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What is a one- or two-word phrase that means "to fund the totality of a program: staff, office space, supplies, and program funding" that is often used in grant applications?

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closed as primarily opinion-based by MετάEd, p.s.w.g, Matt Эллен, Hellion, Kristina Lopez Jul 15 '13 at 17:57

Many good questions generate some degree of opinion based on expert experience, but answers to this question will tend to be almost entirely based on opinions, rather than facts, references, or specific expertise.If this question can be reworded to fit the rules in the help center, please edit the question.

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"Fund the total project cost" seems to be quite widespread. –  Andrew Leach Jul 12 '13 at 19:28
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Perhaps fill your boots is the expression you are looking for. Although officialdom is seldom so honest. –  Brian Hooper Jul 12 '13 at 20:57
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I think to underwrite more often means to bear the costs of any funding shortfall that may arise if other sources of funds prove inadequate. –  FumbleFingers Jul 12 '13 at 21:10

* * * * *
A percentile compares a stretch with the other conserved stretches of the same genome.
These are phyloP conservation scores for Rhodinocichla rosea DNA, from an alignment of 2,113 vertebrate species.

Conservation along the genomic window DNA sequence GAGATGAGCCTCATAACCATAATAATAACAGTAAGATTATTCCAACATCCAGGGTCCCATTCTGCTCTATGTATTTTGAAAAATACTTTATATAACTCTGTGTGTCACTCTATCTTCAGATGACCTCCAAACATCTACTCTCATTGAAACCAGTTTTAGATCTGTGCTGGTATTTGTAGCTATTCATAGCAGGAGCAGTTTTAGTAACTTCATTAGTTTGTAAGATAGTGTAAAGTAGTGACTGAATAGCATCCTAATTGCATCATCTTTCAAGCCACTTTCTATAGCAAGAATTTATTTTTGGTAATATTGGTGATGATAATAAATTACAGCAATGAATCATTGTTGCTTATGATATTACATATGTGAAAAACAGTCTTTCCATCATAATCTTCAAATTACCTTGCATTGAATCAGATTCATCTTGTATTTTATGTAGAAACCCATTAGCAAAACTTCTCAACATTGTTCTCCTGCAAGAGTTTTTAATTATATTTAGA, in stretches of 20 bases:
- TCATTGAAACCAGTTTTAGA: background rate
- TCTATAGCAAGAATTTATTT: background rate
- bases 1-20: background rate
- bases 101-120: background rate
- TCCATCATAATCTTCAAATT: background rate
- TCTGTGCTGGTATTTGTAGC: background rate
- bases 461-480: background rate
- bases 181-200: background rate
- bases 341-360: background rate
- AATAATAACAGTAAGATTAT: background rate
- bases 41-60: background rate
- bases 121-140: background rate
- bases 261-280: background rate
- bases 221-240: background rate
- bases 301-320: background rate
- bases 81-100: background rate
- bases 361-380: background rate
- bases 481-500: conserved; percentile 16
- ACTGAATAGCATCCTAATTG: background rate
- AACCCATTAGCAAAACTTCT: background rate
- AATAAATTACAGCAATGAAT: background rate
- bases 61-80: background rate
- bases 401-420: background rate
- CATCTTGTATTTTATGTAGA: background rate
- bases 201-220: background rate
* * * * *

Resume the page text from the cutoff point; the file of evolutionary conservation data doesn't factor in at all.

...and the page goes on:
Such questions (help me remember the word I forgot) are not constructive. –  MετάEd Jul 13 '13 at 15:18

3 Answers 3

In the grant writing I have done we often referred to direct and indirect services. "Direct" might be the assigned staff person and "indirect" a portion of the light bill. One possibility might be to say something like "the grant will fund all direct and indirect services provided."

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It sounds like you are seeking funding for "all operating expenses" (as opposed to capital expenditures).

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Total costs include dirct and indirect costs (which are described here).

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